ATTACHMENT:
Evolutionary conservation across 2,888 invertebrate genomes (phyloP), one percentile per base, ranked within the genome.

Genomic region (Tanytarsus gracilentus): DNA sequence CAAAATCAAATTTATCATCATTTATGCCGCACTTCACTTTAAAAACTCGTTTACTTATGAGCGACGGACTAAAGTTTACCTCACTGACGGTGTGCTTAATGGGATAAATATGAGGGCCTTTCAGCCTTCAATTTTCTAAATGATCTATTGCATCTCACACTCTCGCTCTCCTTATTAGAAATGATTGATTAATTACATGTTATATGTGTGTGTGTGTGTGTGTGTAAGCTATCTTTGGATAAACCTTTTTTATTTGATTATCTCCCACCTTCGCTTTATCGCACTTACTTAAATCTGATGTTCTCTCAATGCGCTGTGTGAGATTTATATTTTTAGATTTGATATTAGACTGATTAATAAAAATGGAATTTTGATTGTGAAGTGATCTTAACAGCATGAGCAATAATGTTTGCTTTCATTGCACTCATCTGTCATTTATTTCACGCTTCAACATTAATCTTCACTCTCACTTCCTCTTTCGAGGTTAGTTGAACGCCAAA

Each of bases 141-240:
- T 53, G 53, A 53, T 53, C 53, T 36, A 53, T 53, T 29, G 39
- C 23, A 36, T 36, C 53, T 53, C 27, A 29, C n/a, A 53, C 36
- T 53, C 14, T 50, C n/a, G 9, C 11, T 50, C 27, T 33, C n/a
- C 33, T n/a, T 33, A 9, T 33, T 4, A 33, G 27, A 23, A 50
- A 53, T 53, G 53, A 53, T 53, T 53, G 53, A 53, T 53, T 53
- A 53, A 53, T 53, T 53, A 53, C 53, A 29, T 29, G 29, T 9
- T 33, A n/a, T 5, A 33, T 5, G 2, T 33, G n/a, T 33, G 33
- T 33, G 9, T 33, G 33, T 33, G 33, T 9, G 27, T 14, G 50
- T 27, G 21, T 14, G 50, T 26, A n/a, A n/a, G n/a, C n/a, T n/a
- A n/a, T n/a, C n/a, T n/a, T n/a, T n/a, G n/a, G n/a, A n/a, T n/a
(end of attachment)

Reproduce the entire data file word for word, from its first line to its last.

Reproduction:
Evolutionary conservation across 2,888 invertebrate genomes (phyloP), one percentile per base, ranked within the genome.

Genomic region (Tanytarsus gracilentus): DNA sequence CAAAATCAAATTTATCATCATTTATGCCGCACTTCACTTTAAAAACTCGTTTACTTATGAGCGACGGACTAAAGTTTACCTCACTGACGGTGTGCTTAATGGGATAAATATGAGGGCCTTTCAGCCTTCAATTTTCTAAATGATCTATTGCATCTCACACTCTCGCTCTCCTTATTAGAAATGATTGATTAATTACATGTTATATGTGTGTGTGTGTGTGTGTGTAAGCTATCTTTGGATAAACCTTTTTTATTTGATTATCTCCCACCTTCGCTTTATCGCACTTACTTAAATCTGATGTTCTCTCAATGCGCTGTGTGAGATTTATATTTTTAGATTTGATATTAGACTGATTAATAAAAATGGAATTTTGATTGTGAAGTGATCTTAACAGCATGAGCAATAATGTTTGCTTTCATTGCACTCATCTGTCATTTATTTCACGCTTCAACATTAATCTTCACTCTCACTTCCTCTTTCGAGGTTAGTTGAACGCCAAA

Each of bases 141-240:
- T 53, G 53, A 53, T 53, C 53, T 36, A 53, T 53, T 29, G 39
- C 23, A 36, T 36, C 53, T 53, C 27, A 29, C n/a, A 53, C 36
- T 53, C 14, T 50, C n/a, G 9, C 11, T 50, C 27, T 33, C n/a
- C 33, T n/a, T 33, A 9, T 33, T 4, A 33, G 27, A 23, A 50
- A 53, T 53, G 53, A 53, T 53, T 53, G 53, A 53, T 53, T 53
- A 53, A 53, T 53, T 53, A 53, C 53, A 29, T 29, G 29, T 9
- T 33, A n/a, T 5, A 33, T 5, G 2, T 33, G n/a, T 33, G 33
- T 33, G 9, T 33, G 33, T 33, G 33, T 9, G 27, T 14, G 50
- T 27, G 21, T 14, G 50, T 26, A n/a, A n/a, G n/a, C n/a, T n/a
- A n/a, T n/a, C n/a, T n/a, T n/a, T n/a, G n/a, G n/a, A n/a, T n/a